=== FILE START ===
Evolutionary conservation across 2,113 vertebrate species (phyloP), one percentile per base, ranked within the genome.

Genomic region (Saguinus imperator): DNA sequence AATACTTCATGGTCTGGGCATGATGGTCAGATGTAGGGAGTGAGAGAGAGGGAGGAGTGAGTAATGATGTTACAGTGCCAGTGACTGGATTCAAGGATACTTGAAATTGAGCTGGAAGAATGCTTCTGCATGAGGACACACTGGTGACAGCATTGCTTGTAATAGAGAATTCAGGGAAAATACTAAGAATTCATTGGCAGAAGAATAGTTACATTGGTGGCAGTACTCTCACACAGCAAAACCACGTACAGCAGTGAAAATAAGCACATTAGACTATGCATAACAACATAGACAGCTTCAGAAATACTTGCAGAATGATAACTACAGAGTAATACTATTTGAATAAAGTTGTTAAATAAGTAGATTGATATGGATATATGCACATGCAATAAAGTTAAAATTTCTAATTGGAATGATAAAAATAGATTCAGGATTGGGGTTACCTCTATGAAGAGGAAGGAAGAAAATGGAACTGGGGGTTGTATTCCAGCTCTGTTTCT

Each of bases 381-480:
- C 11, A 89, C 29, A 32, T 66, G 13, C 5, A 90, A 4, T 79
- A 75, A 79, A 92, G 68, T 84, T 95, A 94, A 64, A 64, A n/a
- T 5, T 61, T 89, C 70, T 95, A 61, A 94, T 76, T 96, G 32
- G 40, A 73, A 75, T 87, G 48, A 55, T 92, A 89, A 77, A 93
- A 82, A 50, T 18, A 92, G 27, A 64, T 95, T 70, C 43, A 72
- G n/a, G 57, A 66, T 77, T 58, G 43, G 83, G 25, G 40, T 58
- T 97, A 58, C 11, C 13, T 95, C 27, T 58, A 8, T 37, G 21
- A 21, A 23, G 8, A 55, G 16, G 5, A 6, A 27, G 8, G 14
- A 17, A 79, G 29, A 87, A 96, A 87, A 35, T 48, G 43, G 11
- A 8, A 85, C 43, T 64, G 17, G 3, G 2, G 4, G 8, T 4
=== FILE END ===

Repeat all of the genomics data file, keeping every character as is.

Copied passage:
Evolutionary conservation across 2,113 vertebrate species (phyloP), one percentile per base, ranked within the genome.

Genomic region (Saguinus imperator): DNA sequence AATACTTCATGGTCTGGGCATGATGGTCAGATGTAGGGAGTGAGAGAGAGGGAGGAGTGAGTAATGATGTTACAGTGCCAGTGACTGGATTCAAGGATACTTGAAATTGAGCTGGAAGAATGCTTCTGCATGAGGACACACTGGTGACAGCATTGCTTGTAATAGAGAATTCAGGGAAAATACTAAGAATTCATTGGCAGAAGAATAGTTACATTGGTGGCAGTACTCTCACACAGCAAAACCACGTACAGCAGTGAAAATAAGCACATTAGACTATGCATAACAACATAGACAGCTTCAGAAATACTTGCAGAATGATAACTACAGAGTAATACTATTTGAATAAAGTTGTTAAATAAGTAGATTGATATGGATATATGCACATGCAATAAAGTTAAAATTTCTAATTGGAATGATAAAAATAGATTCAGGATTGGGGTTACCTCTATGAAGAGGAAGGAAGAAAATGGAACTGGGGGTTGTATTCCAGCTCTGTTTCT

Each of bases 381-480:
- C 11, A 89, C 29, A 32, T 66, G 13, C 5, A 90, A 4, T 79
- A 75, A 79, A 92, G 68, T 84, T 95, A 94, A 64, A 64, A n/a
- T 5, T 61, T 89, C 70, T 95, A 61, A 94, T 76, T 96, G 32
- G 40, A 73, A 75, T 87, G 48, A 55, T 92, A 89, A 77, A 93
- A 82, A 50, T 18, A 92, G 27, A 64, T 95, T 70, C 43, A 72
- G n/a, G 57, A 66, T 77, T 58, G 43, G 83, G 25, G 40, T 58
- T 97, A 58, C 11, C 13, T 95, C 27, T 58, A 8, T 37, G 21
- A 21, A 23, G 8, A 55, G 16, G 5, A 6, A 27, G 8, G 14
- A 17, A 79, G 29, A 87, A 96, A 87, A 35, T 48, G 43, G 11
- A 8, A 85, C 43, T 64, G 17, G 3, G 2, G 4, G 8, T 4